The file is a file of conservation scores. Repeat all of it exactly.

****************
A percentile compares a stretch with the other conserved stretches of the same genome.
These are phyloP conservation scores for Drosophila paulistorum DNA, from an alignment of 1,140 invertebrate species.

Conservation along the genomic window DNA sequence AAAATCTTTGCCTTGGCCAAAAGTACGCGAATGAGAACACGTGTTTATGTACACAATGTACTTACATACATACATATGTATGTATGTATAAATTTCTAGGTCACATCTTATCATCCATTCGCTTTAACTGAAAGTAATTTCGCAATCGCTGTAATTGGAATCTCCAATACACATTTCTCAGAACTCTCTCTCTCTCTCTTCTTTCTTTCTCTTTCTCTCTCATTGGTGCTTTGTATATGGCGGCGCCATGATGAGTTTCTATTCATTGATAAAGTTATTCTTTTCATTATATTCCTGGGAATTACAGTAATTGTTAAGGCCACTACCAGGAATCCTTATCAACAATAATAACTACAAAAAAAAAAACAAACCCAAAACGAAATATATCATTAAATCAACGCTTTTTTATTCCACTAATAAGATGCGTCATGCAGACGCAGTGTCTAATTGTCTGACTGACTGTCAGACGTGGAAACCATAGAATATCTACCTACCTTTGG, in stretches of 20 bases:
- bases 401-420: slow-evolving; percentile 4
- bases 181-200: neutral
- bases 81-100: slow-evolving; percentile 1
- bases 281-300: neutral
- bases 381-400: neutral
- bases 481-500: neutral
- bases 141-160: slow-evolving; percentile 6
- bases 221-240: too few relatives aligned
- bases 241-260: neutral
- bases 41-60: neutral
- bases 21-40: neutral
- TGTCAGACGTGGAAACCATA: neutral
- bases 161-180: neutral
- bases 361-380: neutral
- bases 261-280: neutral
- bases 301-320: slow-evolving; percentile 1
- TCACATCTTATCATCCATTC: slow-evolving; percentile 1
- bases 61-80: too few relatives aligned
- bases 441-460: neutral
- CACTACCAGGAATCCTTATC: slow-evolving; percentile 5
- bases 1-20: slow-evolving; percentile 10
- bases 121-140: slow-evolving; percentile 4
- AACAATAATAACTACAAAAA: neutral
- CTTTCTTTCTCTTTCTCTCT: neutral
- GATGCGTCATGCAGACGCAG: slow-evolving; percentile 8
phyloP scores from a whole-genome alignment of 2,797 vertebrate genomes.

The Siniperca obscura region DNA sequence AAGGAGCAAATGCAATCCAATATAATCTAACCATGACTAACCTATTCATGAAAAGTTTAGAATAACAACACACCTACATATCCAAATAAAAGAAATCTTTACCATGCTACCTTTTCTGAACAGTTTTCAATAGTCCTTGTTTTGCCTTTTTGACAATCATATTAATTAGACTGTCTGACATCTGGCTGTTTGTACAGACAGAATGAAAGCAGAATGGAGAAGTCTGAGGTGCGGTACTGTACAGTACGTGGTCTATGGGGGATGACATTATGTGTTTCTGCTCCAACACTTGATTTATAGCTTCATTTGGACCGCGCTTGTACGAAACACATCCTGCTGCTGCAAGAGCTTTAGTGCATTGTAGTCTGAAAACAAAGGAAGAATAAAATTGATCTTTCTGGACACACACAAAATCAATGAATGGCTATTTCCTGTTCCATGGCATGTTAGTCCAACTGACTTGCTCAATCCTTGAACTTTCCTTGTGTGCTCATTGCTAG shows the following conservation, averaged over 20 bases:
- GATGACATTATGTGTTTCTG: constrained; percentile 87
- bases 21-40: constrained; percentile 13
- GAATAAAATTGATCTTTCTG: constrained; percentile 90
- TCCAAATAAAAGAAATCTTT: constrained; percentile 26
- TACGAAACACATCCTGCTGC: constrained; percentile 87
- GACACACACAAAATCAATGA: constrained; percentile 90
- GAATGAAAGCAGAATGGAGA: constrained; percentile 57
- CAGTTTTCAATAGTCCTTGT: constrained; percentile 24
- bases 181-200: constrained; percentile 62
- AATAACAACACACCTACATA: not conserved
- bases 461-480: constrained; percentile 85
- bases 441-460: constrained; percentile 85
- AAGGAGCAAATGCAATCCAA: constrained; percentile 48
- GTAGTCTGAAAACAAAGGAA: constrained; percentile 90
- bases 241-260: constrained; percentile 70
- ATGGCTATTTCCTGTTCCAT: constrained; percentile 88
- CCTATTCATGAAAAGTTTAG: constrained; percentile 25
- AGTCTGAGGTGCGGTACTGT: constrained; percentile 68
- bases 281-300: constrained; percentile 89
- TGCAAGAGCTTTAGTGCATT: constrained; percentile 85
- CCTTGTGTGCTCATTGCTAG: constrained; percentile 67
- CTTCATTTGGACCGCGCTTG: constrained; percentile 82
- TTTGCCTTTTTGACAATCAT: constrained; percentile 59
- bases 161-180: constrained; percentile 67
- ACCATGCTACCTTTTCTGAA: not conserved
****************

A percentile compares a stretch with the other conserved stretches of the same genome.
These are phyloP conservation scores for Drosophila paulistorum DNA, from an alignment of 1,140 invertebrate species.

Conservation along the genomic window DNA sequence AAAATCTTTGCCTTGGCCAAAAGTACGCGAATGAGAACACGTGTTTATGTACACAATGTACTTACATACATACATATGTATGTATGTATAAATTTCTAGGTCACATCTTATCATCCATTCGCTTTAACTGAAAGTAATTTCGCAATCGCTGTAATTGGAATCTCCAATACACATTTCTCAGAACTCTCTCTCTCTCTCTTCTTTCTTTCTCTTTCTCTCTCATTGGTGCTTTGTATATGGCGGCGCCATGATGAGTTTCTATTCATTGATAAAGTTATTCTTTTCATTATATTCCTGGGAATTACAGTAATTGTTAAGGCCACTACCAGGAATCCTTATCAACAATAATAACTACAAAAAAAAAAACAAACCCAAAACGAAATATATCATTAAATCAACGCTTTTTTATTCCACTAATAAGATGCGTCATGCAGACGCAGTGTCTAATTGTCTGACTGACTGTCAGACGTGGAAACCATAGAATATCTACCTACCTTTGG, in stretches of 20 bases:
- bases 401-420: slow-evolving; percentile 4
- bases 181-200: neutral
- bases 81-100: slow-evolving; percentile 1
- bases 281-300: neutral
- bases 381-400: neutral
- bases 481-500: neutral
- bases 141-160: slow-evolving; percentile 6
- bases 221-240: too few relatives aligned
- bases 241-260: neutral
- bases 41-60: neutral
- bases 21-40: neutral
- TGTCAGACGTGGAAACCATA: neutral
- bases 161-180: neutral
- bases 361-380: neutral
- bases 261-280: neutral
- bases 301-320: slow-evolving; percentile 1
- TCACATCTTATCATCCATTC: slow-evolving; percentile 1
- bases 61-80: too few relatives aligned
- bases 441-460: neutral
- CACTACCAGGAATCCTTATC: slow-evolving; percentile 5
- bases 1-20: slow-evolving; percentile 10
- bases 121-140: slow-evolving; percentile 4
- AACAATAATAACTACAAAAA: neutral
- CTTTCTTTCTCTTTCTCTCT: neutral
- GATGCGTCATGCAGACGCAG: slow-evolving; percentile 8
phyloP scores from a whole-genome alignment of 2,797 vertebrate genomes.

The Siniperca obscura region DNA sequence AAGGAGCAAATGCAATCCAATATAATCTAACCATGACTAACCTATTCATGAAAAGTTTAGAATAACAACACACCTACATATCCAAATAAAAGAAATCTTTACCATGCTACCTTTTCTGAACAGTTTTCAATAGTCCTTGTTTTGCCTTTTTGACAATCATATTAATTAGACTGTCTGACATCTGGCTGTTTGTACAGACAGAATGAAAGCAGAATGGAGAAGTCTGAGGTGCGGTACTGTACAGTACGTGGTCTATGGGGGATGACATTATGTGTTTCTGCTCCAACACTTGATTTATAGCTTCATTTGGACCGCGCTTGTACGAAACACATCCTGCTGCTGCAAGAGCTTTAGTGCATTGTAGTCTGAAAACAAAGGAAGAATAAAATTGATCTTTCTGGACACACACAAAATCAATGAATGGCTATTTCCTGTTCCATGGCATGTTAGTCCAACTGACTTGCTCAATCCTTGAACTTTCCTTGTGTGCTCATTGCTAG shows the following conservation, averaged over 20 bases:
- GATGACATTATGTGTTTCTG: constrained; percentile 87
- bases 21-40: constrained; percentile 13
- GAATAAAATTGATCTTTCTG: constrained; percentile 90
- TCCAAATAAAAGAAATCTTT: constrained; percentile 26
- TACGAAACACATCCTGCTGC: constrained; percentile 87
- GACACACACAAAATCAATGA: constrained; percentile 90
- GAATGAAAGCAGAATGGAGA: constrained; percentile 57
- CAGTTTTCAATAGTCCTTGT: constrained; percentile 24
- bases 181-200: constrained; percentile 62
- AATAACAACACACCTACATA: not conserved
- bases 461-480: constrained; percentile 85
- bases 441-460: constrained; percentile 85
- AAGGAGCAAATGCAATCCAA: constrained; percentile 48
- GTAGTCTGAAAACAAAGGAA: constrained; percentile 90
- bases 241-260: constrained; percentile 70
- ATGGCTATTTCCTGTTCCAT: constrained; percentile 88
- CCTATTCATGAAAAGTTTAG: constrained; percentile 25
- AGTCTGAGGTGCGGTACTGT: constrained; percentile 68
- bases 281-300: constrained; percentile 89
- TGCAAGAGCTTTAGTGCATT: constrained; percentile 85
- CCTTGTGTGCTCATTGCTAG: constrained; percentile 67
- CTTCATTTGGACCGCGCTTG: constrained; percentile 82
- TTTGCCTTTTTGACAATCAT: constrained; percentile 59
- bases 161-180: constrained; percentile 67
- ACCATGCTACCTTTTCTGAA: not conserved